Last night my wife and I watched V for Vendetta. A superb film, one of my favorites, I was amazed at how much I still loved this movie not having seen it in a while. (Just in case someone hasn’t seen it who might be reading this I wont give away the plot). There is one scene, that although is serious in the film, makes me burst out laughing. Its the scene when “Eve” is on the roof and it is raining. I know it is emotionally moving but for me, it brings back a different memory. 


A while back when I was still in college my friend and I were facilitating a college-age small group get together at Starbucks. There never were more than a handful but I really enjoyed those little meetings. One night it was a little rainy as we were about to finish up. During the prayer, my best friend blurted out, “And as we learned from V for Vendetta, you are in the rain.” 


I will always laugh at this because it was one of those usual occurrences of my friend saying something stupid and at the time, we all poked fun at him for it. But last night, as I watched that scene and remembered that moment I thought to myself that maybe he wasn’t all that far off. Not in his assertion that God somehow inhabits the rain, but in that he found a truth concerning the omnipresence of his creator in a source outside the biblical narrative.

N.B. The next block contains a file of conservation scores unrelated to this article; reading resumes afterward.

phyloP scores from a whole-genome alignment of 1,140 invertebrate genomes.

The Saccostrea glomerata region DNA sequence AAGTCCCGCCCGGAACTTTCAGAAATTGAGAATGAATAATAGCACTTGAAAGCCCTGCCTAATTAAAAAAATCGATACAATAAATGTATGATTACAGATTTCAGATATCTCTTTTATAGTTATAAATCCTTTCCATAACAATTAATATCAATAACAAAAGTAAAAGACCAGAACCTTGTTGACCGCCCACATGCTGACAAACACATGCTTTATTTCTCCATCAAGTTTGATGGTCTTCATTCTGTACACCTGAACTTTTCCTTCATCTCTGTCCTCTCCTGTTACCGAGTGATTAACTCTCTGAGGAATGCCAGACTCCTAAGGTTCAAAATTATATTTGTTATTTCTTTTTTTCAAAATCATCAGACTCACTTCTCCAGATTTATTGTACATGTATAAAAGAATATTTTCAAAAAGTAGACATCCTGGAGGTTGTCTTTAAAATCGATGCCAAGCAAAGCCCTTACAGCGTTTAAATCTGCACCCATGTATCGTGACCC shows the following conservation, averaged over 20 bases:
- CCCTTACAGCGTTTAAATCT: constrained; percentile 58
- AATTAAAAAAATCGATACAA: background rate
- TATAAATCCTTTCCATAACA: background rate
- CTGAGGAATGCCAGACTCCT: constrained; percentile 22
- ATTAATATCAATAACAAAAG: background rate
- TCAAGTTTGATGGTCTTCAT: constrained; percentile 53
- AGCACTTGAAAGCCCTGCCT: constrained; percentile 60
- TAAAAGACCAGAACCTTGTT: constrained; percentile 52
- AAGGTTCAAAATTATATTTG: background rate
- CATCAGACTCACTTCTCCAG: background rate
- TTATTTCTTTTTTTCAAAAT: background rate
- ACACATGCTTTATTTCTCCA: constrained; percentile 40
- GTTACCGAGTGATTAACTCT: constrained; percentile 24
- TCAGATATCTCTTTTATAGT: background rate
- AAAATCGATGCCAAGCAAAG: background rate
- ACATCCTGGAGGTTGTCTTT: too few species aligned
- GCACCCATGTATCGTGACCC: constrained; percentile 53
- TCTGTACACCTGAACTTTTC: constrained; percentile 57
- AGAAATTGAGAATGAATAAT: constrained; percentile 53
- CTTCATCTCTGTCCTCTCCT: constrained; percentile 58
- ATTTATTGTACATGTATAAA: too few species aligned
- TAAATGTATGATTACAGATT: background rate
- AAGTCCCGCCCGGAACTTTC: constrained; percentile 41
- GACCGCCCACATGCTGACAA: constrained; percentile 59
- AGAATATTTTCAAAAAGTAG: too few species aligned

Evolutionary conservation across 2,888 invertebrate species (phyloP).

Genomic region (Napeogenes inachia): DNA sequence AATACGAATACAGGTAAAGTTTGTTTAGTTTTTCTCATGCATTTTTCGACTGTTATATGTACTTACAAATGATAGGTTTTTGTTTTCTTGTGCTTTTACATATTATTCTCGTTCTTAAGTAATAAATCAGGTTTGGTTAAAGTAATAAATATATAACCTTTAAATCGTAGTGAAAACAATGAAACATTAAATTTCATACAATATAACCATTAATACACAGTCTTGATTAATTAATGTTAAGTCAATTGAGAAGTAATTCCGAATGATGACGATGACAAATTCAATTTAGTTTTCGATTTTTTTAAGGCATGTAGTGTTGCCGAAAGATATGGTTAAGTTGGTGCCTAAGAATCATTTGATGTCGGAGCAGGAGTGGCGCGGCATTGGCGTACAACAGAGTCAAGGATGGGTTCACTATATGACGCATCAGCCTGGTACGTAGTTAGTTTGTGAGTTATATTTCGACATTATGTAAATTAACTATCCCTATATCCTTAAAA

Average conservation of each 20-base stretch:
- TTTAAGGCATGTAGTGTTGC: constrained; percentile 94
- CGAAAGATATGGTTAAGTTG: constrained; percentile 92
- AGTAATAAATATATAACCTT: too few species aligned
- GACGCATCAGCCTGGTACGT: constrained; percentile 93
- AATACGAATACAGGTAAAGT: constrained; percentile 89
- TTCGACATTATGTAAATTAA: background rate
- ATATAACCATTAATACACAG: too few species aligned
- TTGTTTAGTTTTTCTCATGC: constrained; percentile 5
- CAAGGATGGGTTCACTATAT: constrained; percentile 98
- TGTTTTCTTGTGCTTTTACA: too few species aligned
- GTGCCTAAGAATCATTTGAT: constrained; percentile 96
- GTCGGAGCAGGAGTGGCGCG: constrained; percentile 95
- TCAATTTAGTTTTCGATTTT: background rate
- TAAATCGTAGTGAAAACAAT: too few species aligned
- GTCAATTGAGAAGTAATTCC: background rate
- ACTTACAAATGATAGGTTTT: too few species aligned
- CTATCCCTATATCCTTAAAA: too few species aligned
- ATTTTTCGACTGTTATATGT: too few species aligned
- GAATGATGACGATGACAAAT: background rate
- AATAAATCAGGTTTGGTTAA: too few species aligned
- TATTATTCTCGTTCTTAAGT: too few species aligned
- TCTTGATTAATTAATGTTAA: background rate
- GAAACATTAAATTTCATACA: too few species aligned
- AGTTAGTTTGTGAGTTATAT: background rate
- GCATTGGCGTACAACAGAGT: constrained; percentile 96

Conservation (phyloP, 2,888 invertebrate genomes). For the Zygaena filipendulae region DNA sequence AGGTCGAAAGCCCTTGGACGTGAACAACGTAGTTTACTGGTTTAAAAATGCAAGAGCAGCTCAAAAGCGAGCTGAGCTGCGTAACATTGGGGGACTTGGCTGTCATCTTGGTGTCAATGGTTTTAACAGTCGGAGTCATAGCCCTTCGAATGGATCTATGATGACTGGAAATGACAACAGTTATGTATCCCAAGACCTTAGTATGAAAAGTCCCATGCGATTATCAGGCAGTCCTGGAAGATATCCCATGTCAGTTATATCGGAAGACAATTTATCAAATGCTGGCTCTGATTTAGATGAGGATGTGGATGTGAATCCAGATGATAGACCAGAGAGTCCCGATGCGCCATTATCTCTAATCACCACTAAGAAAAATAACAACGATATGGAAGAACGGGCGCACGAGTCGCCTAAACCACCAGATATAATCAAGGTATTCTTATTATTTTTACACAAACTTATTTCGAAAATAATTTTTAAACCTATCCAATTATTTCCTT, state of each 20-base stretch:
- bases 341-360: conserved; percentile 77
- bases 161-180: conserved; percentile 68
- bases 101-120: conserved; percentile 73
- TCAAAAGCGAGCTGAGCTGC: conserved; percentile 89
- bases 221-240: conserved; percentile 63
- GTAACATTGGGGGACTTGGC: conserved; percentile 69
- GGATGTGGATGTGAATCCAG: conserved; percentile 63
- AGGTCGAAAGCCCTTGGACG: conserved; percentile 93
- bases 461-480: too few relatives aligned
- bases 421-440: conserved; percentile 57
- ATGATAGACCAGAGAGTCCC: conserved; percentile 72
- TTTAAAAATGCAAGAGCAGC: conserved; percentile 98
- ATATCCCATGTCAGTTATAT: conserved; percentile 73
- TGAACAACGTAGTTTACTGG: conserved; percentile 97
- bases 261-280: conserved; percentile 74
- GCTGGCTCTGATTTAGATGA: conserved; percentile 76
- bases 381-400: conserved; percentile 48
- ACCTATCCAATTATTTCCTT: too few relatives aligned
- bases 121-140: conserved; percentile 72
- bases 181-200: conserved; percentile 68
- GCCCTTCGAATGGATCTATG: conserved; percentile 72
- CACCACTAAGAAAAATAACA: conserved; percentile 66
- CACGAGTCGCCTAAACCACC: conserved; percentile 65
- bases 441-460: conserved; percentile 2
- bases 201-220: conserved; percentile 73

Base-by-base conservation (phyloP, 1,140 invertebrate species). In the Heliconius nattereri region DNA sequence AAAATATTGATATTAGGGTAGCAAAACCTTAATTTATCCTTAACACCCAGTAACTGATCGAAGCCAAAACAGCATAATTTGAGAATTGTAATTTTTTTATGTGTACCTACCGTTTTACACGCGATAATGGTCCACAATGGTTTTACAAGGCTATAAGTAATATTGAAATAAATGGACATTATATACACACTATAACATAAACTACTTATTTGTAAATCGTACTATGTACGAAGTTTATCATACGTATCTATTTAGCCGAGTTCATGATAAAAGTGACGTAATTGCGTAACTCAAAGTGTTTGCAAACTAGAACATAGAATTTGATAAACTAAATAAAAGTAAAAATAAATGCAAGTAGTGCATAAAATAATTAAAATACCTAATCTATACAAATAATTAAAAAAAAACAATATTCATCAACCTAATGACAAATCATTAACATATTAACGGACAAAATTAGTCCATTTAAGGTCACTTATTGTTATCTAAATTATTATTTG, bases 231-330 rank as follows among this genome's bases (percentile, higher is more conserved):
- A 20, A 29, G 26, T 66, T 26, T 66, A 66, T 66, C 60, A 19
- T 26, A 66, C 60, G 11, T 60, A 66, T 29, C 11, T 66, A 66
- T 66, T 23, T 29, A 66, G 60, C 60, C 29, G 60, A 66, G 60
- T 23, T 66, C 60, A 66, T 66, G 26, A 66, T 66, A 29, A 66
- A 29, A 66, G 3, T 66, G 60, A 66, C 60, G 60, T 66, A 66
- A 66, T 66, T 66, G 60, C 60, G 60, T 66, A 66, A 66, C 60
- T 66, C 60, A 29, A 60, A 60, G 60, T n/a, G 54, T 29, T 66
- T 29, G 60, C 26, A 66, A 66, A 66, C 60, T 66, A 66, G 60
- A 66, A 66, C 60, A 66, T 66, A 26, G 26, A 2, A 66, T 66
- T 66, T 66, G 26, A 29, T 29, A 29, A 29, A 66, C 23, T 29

Paul spoke to something similar to this in Romans when he said, “For since the creation of the world God’s invisible qualities—his eternal power and divine nature—have been clearly seen, being understood from what has been made, so that people are without excuse.” Now, I know that this passage is usually taken to mean the natural aspects God’s creation, the physical earth and all its creatures, but I wonder if its more than that. If God left marks of jimself upon the ground he created, as Paul is claiming, why couldn’t he leave marks of himself in other things like books, movies, or other technology? Is it possible for this verse to mean that God left marks of himself throughout the whole of his creation, even in what we create? Im not sure, but I’m curious. 

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